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There's growing evidence that many perfectly legal lifejackets can do more harm than good – particularly when used without adequate training. It's time for the IMO to upgrade its standards, argues Captain MICHAEL LLOYD…
A UK Marine Accident Investigation Branch (MAIB) report on the death of three crew members following the sinking of a fishing vessel last year raised concerns over the International Maritime Organisation (IMO) standards and testing requirements of lifejackets – and not for the first time.
The investigators found that the crew had been discovered unresponsive and floating face down in the water, despite wearing 'approved' lifejackets. The MAIB called for urgent research to be carried out into the suitability of lifejacket water performance test protocols, noting that a lifejacket should turn an unconscious person onto their back and keep their airway clear of the water.
The present day SOLAS requirements apply to lifejackets provided onboard ships constructed (having their keel laid) on or after 1 July 2010. I have always failed to understand the reasoning for the inevitable conditional clause 'only to be required after a certain build date' – especially coming from an organisation purporting to be dedicated to safety at sea.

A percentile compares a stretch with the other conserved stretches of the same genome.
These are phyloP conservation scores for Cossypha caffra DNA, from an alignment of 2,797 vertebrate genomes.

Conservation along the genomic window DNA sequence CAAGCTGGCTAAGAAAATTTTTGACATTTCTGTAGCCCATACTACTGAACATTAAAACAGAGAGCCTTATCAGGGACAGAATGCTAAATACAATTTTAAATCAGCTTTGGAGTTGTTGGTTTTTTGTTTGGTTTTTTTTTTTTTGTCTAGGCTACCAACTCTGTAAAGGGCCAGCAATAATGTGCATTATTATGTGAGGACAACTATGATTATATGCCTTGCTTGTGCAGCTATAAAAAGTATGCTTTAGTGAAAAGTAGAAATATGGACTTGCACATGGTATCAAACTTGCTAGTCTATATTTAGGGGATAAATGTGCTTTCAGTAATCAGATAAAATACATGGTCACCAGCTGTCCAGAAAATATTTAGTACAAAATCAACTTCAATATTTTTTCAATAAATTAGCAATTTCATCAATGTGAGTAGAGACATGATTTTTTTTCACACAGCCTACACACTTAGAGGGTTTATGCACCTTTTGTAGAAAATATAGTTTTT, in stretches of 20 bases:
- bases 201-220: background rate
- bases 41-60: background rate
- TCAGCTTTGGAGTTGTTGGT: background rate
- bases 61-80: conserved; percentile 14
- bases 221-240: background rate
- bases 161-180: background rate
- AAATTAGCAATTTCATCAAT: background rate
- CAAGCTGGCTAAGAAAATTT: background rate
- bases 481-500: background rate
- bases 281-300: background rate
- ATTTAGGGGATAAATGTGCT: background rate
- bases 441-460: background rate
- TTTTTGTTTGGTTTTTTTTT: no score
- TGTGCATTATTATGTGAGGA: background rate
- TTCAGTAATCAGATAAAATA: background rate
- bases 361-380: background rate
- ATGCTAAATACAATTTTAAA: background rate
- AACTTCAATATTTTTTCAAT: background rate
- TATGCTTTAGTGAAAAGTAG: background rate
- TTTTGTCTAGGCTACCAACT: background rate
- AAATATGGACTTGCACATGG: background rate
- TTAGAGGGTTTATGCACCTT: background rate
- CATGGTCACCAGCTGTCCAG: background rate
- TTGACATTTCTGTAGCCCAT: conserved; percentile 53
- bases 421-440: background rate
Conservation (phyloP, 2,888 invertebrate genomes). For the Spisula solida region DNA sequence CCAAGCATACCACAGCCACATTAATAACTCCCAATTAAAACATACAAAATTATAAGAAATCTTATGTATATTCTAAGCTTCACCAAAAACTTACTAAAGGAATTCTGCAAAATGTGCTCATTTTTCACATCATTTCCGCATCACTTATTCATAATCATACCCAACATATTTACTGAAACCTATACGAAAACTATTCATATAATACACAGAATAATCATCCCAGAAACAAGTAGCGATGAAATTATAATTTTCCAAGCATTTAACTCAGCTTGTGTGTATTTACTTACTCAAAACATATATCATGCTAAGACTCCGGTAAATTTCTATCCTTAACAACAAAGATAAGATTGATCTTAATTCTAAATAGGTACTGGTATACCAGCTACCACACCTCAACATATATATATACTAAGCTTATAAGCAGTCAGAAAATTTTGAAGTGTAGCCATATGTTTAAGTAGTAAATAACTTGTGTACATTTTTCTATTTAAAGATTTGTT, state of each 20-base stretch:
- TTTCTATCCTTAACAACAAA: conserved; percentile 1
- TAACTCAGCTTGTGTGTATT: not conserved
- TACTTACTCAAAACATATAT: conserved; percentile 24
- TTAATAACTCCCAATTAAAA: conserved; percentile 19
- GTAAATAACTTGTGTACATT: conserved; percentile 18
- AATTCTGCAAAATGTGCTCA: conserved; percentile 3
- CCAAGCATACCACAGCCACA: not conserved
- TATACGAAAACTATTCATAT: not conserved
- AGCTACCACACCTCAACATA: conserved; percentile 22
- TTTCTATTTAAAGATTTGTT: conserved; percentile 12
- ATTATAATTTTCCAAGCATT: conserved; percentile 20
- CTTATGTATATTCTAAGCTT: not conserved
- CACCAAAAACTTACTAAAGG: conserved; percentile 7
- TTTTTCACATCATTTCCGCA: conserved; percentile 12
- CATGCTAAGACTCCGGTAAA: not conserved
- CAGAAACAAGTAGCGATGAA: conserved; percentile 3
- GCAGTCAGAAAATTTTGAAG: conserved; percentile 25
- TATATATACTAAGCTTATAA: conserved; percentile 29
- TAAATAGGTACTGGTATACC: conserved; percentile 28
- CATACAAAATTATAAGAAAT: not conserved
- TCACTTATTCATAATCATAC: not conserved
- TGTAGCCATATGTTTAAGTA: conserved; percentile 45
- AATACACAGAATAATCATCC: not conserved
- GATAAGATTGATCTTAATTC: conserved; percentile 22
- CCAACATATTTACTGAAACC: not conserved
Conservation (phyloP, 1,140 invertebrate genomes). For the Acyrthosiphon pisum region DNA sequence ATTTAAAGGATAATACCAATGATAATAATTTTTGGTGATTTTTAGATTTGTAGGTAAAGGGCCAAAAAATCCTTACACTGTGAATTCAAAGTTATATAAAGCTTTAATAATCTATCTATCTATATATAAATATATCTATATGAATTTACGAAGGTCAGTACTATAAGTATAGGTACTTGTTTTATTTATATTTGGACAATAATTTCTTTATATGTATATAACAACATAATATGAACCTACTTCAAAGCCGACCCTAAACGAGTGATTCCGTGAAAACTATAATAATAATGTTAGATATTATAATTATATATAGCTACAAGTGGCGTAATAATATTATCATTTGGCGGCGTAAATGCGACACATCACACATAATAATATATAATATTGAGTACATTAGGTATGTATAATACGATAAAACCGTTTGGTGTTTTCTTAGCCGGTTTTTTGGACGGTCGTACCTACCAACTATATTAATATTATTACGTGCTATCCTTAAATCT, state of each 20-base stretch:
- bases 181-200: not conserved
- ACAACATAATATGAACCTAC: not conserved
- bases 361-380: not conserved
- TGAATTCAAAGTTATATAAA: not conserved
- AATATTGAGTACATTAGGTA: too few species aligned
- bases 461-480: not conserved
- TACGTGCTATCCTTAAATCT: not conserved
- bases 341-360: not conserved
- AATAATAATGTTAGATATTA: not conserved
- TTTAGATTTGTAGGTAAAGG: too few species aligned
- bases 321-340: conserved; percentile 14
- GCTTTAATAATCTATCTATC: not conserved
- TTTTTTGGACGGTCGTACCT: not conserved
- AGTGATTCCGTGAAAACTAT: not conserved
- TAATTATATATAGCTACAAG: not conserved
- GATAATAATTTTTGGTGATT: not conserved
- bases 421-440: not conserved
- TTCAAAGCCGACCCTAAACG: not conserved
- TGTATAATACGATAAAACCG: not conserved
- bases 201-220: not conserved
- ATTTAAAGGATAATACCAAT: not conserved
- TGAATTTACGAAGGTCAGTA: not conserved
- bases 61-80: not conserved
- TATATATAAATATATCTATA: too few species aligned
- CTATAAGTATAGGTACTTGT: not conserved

After all, why should seafarers on one ship not have a lifejacket with up-to-date design when others sailing on a ship built after a certain date have different standards? Could it be that such a clause is required by those flag states who allow the influence of shipping companies on their registry to interfere with the safety regulations?
The IMO SOLAS training manual (3.2) has guidelines for the use of lifejackets, which include a recommended maximum height of 4.5m for jumping into the water with a lifejacket on. The guidelines also instruct the user to:
- hold your nose and cover your mouth with your left hand
- check to see the life jacket is tied and all the straps secured
- cross over your left hand with your right hand and hold on to the lifejacket collar
- hold your elbows down to the side
- keep the legs together as you jump
I believe that, once again, we are losing seafarers and passengers to the inability of the IMO to act on our essential safety equipment